The EAP-TLS Authentication Protocol
RFC 5216

 
Document Type RFC - Proposed Standard (March 2008; Errata)
Obsoletes RFC 2716
Last updated 2013-03-02
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Network Working Group                                           D. Simon
Request for Comments: 5216                                      B. Aboba
Obsoletes: 2716                                                 R. Hurst
Category: Standards Track                          Microsoft Corporation
                                                              March 2008

                  The EAP-TLS Authentication Protocol

Status of This Memo

   This document specifies an Internet standards track protocol for the
   Internet community, and requests discussion and suggestions for
   improvements.  Please refer to the current edition of the "Internet
   Official Protocol Standards" (STD 1) for the standardization state
   and status of this protocol.  Distribution of this memo is unlimited.

Abstract

   The Extensible Authentication Protocol (EAP), defined in RFC 3748,
   provides support for multiple authentication methods.  Transport
   Layer Security (TLS) provides for mutual authentication, integrity-
   protected ciphersuite negotiation, and key exchange between two
   endpoints.  This document defines EAP-TLS, which includes support for
   certificate-based mutual authentication and key derivation.

   This document obsoletes RFC 2716.  A summary of the changes between
   this document and RFC 2716 is available in Appendix A.

Simon, et al.               Standards Track                     [Page 1]
RFC 5216            EAP-TLS Authentication Protocol           March 2008

Table of Contents

   1. Introduction ....................................................2
      1.1. Requirements ...............................................3
      1.2. Terminology ................................................3
   2. Protocol Overview ...............................................4
      2.1. Overview of the EAP-TLS Conversation .......................4
           2.1.1. Base Case ...........................................4
           2.1.2. Session Resumption ..................................7
           2.1.3. Termination .........................................8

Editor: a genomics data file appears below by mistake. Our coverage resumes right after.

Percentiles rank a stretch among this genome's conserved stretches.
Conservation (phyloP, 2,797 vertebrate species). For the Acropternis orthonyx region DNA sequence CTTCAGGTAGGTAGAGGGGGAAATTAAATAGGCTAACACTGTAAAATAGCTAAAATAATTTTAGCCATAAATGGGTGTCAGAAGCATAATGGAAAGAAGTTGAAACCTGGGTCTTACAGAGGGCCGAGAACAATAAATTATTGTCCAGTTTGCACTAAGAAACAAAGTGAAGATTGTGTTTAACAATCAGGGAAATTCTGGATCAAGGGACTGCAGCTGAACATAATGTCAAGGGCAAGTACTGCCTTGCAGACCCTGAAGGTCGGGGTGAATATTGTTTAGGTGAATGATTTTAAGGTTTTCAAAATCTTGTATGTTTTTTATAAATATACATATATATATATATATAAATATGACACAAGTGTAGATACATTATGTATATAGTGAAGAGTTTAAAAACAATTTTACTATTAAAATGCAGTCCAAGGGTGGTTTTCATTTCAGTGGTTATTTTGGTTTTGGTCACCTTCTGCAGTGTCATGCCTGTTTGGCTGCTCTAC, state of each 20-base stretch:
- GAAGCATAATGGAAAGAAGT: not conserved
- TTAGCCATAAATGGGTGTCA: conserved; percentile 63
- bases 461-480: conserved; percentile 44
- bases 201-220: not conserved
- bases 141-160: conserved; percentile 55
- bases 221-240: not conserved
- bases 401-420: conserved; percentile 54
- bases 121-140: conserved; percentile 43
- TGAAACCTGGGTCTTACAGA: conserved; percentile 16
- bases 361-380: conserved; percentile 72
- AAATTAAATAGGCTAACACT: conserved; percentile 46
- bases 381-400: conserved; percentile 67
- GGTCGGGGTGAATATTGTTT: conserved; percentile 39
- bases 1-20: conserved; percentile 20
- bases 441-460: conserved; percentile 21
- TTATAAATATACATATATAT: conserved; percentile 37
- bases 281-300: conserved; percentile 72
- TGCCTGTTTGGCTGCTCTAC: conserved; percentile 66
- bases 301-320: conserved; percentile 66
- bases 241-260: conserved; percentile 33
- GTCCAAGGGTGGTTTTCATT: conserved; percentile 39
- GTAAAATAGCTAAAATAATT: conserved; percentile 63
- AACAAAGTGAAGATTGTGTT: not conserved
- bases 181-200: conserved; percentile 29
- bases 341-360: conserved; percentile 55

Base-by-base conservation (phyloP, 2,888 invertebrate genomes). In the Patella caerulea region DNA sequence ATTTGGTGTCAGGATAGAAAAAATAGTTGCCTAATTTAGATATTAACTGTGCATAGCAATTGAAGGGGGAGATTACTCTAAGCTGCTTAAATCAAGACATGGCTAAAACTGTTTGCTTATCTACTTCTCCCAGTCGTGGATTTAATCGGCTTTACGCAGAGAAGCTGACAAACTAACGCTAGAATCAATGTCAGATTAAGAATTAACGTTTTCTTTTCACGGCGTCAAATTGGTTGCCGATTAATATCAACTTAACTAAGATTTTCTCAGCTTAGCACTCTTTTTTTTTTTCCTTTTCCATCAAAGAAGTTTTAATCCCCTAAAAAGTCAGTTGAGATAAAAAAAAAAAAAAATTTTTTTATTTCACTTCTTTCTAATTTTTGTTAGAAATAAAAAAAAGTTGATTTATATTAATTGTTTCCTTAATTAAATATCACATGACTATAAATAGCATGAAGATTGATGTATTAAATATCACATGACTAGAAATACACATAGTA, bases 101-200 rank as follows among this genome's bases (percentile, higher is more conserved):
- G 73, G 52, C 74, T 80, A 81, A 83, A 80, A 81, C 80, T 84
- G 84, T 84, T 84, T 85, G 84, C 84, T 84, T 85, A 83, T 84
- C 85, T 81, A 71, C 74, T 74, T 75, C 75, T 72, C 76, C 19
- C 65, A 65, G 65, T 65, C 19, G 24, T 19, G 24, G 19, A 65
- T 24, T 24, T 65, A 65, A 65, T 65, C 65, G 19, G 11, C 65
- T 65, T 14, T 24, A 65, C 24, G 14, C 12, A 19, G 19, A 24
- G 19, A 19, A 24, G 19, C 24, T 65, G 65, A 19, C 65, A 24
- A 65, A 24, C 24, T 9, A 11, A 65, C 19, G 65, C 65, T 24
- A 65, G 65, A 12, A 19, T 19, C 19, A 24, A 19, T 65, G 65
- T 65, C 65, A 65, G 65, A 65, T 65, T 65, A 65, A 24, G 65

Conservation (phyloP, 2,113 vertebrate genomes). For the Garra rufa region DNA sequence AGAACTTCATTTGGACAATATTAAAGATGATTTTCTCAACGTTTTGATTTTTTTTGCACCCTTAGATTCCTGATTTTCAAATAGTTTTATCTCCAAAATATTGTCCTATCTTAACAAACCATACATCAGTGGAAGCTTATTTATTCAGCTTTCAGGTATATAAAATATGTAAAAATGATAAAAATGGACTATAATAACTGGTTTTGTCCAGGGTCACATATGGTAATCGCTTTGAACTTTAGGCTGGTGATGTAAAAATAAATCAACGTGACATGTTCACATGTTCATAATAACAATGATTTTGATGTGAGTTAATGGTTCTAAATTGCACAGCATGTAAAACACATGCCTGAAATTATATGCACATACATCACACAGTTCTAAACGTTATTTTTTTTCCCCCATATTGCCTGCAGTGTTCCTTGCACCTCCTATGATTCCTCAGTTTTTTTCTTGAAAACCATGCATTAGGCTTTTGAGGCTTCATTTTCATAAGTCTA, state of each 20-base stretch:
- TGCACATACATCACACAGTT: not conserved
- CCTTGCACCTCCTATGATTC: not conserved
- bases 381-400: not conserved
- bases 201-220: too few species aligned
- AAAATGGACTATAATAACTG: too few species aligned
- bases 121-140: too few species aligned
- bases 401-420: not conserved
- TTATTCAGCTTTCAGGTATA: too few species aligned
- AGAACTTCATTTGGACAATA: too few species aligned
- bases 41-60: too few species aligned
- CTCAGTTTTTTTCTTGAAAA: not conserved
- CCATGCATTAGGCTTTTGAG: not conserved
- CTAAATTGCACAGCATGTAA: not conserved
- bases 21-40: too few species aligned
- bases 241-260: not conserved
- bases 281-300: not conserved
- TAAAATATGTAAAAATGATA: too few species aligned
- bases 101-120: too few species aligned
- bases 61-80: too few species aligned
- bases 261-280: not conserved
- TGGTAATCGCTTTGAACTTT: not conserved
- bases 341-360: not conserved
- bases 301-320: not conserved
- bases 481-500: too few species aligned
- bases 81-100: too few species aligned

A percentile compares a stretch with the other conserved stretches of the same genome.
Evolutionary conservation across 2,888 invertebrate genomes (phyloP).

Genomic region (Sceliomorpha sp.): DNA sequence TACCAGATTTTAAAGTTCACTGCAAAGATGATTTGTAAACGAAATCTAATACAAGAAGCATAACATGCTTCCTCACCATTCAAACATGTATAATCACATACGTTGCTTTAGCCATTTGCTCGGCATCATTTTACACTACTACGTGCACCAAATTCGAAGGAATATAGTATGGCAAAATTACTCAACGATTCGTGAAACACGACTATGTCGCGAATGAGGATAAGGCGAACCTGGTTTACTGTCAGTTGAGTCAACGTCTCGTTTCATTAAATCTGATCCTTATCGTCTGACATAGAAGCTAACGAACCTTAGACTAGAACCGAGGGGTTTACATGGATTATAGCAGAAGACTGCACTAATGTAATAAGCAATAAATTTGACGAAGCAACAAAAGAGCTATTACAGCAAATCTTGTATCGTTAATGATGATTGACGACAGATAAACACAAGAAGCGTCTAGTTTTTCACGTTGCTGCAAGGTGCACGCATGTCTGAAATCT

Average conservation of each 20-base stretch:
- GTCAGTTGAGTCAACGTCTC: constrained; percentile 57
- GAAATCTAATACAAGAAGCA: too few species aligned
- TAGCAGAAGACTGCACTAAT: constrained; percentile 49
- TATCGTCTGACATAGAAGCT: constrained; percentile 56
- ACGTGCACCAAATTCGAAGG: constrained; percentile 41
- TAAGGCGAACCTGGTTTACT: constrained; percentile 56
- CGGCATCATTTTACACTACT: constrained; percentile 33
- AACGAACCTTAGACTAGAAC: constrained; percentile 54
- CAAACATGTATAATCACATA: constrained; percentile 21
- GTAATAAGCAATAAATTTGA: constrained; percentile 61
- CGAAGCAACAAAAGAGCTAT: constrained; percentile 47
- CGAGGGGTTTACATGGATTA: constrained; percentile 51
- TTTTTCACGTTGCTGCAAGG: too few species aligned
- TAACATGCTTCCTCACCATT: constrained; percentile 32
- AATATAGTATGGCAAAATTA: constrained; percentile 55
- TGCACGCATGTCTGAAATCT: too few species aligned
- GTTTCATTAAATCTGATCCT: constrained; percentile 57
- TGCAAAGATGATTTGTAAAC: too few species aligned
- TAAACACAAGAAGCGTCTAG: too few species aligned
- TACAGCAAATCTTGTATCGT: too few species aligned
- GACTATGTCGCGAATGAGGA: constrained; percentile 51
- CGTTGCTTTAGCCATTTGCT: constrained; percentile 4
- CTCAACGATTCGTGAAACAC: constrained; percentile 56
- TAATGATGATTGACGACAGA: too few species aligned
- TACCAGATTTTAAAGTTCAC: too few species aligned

2.1.4. Privacy ............................................11
           2.1.5. Fragmentation ......................................14
      2.2. Identity Verification .....................................16
      2.3. Key Hierarchy .............................................17
      2.4. Ciphersuite and Compression Negotiation ...................19
   3. Detailed Description of the EAP-TLS Protocol ...................20
      3.1. EAP-TLS Request Packet ....................................20
      3.2. EAP-TLS Response Packet ...................................22
   4. IANA Considerations ............................................23
   5. Security Considerations ........................................24
      5.1. Security Claims ...........................................24
      5.2. Peer and Server Identities ................................25
      5.3. Certificate Validation ....................................26
      5.4. Certificate Revocation ....................................27
      5.5. Packet Modification Attacks ...............................28
   6. References .....................................................29
      6.1. Normative References ......................................29
      6.2. Informative References ....................................29
   Acknowledgments ...................................................31
   Appendix A -- Changes from RFC 2716 ...............................32

1.  Introduction

   The Extensible Authentication Protocol (EAP), described in [RFC3748],
   provides a standard mechanism for support of multiple authentication
   methods.  Through the use of EAP, support for a number of
   authentication schemes may be added, including smart cards, Kerberos,
   Public Key, One Time Passwords, and others.  EAP has been defined for
   use with a variety of lower layers, including the Point-to-Point
   Protocol (PPP) [RFC1661], Layer 2 tunneling protocols such as the
   Point-to-Point Tunneling Protocol (PPTP) [RFC2637] or Layer 2
   Tunneling Protocol (L2TP) [RFC2661], IEEE 802 wired networks
   [IEEE-802.1X], and wireless technologies such as IEEE 802.11 [IEEE-
   802.11] and IEEE 802.16 [IEEE-802.16e].

   While the EAP methods defined in [RFC3748] did not support mutual
   authentication, the use of EAP with wireless technologies such as
   [IEEE-802.11] has resulted in development of a new set of

Simon, et al.               Standards Track                     [Page 2]
RFC 5216            EAP-TLS Authentication Protocol           March 2008

   requirements.  As described in "Extensible Authentication Protocol
   (EAP) Method Requirements for Wireless LANs" [RFC4017], it is
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